One-button backups: creating a batch file is as easy as ...
It's done with an old-fashioned sleight of hand called a batch file--something lots of people used before Windows painted over simple DOS commands, such as "copy teabiscuit.doc a:"--which basically told the computer in nearly plain English to copy the file "teabiscuit.doc" to floppy drive a:. Batch files can contain all kinds of commands. No coding is necessary. Just write down rows of commands (in this case for making backup copies) in the following format:" copy filename.ext destination." Do this once, and you can copy thousands of files with one click of the mouse on your batch file icon. Follow these easy steps:
Decide which files you want to back up often, such as key financial and customer documents, and choose a device where you want to send them, such as the drive letter "a:" for a floppy drive, or to a drive letter and directory path such as "d:\mybackups" for a backup directory you created on your second hard drive. Just open Windows Explorer to find out which drive letters your devices use. We find it best to write one batch file for carrying the few files that will fit on a floppy, then other batch files for backing up to devices that will hold entire project directories. You can make as many specialized batch files as you need, just make sure there's enough room on the device.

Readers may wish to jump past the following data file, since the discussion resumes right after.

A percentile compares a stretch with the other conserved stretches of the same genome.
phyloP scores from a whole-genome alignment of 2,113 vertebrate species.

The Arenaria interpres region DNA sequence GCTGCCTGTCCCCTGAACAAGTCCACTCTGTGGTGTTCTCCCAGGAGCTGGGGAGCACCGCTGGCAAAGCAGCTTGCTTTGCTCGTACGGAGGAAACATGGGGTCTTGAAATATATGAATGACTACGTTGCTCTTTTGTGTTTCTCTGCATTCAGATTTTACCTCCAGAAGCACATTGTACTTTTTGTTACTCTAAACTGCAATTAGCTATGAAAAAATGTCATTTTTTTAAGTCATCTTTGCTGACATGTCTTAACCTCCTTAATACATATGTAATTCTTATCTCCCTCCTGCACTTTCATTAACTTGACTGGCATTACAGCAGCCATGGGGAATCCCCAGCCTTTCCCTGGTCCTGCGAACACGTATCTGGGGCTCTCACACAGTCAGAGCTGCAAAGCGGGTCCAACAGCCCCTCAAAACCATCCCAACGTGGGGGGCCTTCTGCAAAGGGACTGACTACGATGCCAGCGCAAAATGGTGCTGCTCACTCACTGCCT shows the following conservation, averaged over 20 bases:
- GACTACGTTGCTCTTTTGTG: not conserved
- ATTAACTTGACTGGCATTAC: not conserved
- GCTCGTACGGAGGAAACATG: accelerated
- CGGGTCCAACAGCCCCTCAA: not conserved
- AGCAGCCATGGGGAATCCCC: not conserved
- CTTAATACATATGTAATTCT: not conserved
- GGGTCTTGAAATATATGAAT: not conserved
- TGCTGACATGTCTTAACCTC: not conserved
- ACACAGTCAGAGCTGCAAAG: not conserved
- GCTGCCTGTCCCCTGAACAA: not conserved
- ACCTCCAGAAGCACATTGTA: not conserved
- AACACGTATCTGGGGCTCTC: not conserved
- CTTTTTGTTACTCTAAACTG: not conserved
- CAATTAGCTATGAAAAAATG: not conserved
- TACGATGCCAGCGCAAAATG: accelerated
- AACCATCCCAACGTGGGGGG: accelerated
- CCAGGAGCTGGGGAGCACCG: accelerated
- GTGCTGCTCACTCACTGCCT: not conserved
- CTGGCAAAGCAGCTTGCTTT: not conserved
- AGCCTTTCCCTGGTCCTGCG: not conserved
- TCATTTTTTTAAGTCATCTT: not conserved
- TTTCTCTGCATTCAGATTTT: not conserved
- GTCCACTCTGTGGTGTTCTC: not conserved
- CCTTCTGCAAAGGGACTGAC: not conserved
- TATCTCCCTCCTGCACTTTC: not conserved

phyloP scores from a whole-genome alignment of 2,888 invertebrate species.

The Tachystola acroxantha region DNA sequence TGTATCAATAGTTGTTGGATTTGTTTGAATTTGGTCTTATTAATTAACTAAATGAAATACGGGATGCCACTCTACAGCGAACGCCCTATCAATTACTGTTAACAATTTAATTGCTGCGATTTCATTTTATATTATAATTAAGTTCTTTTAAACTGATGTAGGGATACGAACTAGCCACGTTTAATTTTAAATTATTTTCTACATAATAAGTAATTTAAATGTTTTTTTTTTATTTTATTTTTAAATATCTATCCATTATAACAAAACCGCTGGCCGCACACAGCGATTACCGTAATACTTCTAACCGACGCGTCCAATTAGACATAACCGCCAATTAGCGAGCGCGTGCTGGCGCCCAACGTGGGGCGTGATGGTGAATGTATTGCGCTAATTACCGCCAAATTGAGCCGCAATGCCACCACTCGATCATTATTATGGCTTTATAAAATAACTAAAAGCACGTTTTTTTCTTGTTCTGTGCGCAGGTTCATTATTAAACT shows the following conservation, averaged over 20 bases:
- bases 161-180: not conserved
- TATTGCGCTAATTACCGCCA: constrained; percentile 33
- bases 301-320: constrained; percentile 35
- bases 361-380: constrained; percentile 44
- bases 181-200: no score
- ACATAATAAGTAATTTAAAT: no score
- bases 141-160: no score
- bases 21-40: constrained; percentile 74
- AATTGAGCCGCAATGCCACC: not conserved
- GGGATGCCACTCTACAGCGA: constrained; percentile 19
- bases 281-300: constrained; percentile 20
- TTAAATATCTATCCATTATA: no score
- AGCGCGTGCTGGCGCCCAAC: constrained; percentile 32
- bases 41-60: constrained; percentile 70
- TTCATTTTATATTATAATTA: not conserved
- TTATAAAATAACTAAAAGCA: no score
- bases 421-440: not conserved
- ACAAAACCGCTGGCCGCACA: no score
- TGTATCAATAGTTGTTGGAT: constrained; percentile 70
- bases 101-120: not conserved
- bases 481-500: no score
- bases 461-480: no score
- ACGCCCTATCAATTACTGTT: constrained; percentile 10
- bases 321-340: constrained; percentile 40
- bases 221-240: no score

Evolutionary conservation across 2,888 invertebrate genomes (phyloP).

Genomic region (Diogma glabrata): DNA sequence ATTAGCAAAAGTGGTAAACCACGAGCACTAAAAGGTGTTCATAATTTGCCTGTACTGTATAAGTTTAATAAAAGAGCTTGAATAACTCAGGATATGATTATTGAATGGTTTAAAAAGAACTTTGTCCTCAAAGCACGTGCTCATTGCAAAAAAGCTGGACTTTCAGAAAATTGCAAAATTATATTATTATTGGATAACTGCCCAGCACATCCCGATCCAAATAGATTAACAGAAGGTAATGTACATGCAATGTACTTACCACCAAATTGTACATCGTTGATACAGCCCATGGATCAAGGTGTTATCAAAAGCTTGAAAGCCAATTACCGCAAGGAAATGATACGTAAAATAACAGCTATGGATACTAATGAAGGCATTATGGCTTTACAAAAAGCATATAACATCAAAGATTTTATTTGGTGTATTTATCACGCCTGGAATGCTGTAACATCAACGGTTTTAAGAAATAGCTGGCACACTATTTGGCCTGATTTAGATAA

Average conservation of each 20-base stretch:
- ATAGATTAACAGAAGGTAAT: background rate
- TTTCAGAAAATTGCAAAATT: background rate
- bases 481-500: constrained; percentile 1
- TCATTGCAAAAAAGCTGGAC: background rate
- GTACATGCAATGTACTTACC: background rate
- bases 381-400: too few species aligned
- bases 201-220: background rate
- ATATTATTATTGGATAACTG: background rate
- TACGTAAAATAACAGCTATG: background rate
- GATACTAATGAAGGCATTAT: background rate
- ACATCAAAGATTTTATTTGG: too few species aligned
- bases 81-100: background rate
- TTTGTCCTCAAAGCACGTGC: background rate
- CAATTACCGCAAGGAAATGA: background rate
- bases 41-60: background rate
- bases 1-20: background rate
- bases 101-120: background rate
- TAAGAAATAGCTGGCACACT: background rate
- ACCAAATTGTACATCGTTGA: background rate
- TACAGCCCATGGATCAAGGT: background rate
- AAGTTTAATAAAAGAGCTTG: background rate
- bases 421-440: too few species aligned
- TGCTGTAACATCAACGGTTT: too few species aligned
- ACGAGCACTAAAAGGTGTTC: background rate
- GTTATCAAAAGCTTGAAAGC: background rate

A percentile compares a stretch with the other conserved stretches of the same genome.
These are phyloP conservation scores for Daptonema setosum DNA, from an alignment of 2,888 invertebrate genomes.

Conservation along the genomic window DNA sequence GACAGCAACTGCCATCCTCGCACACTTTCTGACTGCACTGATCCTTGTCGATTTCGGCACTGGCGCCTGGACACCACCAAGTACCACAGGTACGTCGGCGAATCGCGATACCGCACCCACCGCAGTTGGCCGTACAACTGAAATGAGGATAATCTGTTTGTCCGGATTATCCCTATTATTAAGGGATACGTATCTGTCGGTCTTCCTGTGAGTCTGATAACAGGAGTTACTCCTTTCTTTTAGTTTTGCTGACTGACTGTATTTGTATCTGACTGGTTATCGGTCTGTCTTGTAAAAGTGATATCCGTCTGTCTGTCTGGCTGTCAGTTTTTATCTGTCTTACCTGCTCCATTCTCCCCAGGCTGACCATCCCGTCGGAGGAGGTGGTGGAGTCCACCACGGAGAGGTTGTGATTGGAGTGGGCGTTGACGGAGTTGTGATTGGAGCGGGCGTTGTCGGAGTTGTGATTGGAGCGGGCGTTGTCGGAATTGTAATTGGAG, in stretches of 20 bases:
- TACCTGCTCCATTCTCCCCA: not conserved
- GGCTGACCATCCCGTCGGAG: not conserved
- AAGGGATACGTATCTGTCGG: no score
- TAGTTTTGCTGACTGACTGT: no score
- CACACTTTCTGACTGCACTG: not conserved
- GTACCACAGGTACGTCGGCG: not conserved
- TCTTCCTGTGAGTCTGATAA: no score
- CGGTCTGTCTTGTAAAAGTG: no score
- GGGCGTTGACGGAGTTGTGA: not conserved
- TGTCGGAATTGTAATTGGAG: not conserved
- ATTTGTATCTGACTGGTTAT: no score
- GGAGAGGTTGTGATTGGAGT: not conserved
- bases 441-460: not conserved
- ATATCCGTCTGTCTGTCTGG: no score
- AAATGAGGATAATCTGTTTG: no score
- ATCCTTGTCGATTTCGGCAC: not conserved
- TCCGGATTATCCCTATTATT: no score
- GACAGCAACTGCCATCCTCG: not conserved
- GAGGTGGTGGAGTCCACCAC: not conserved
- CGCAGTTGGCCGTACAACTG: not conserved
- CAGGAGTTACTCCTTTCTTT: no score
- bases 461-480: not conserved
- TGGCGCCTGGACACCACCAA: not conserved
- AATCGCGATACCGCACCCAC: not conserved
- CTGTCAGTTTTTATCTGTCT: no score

Using Windows Notepad, write your list of copy commands in the simple format Windows uses: copy [source file) [destination].
Here's how easy it is with real file names and drive letters:
* copy C:\Book\Chapter01.doc A:\Backup
* copy C:\Book\Chapter02.doc A:\Backup
* copy C:\Taxes\Expenses2003.xls A:\Backup.
* copy D:\Personal\GiftList.docA:\Backup.
Save the file as plain text, and give it a name plus a .bat extension, such as PCto-A.bat. To create backups for different devices, simply change the destination letter from a: (as an example of a floppy) to f: (as an example of a USB drive).
Add your batch file to the Start Menu through Start\Settings\TaskBar and StartMenu\Start Menu\Customize\Add, and give it an icon that reminds you where the files go. (lf you back up to another PC on the network, you may need to manually connect to the network through Windows Explorer first to make sure you're logged in before running the batch file.)
Now, with one click, you can back up crucial files from all over your hard drive.
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|Title Annotation:||Tech 1-2-3|
|Date:||Nov 1, 2003|
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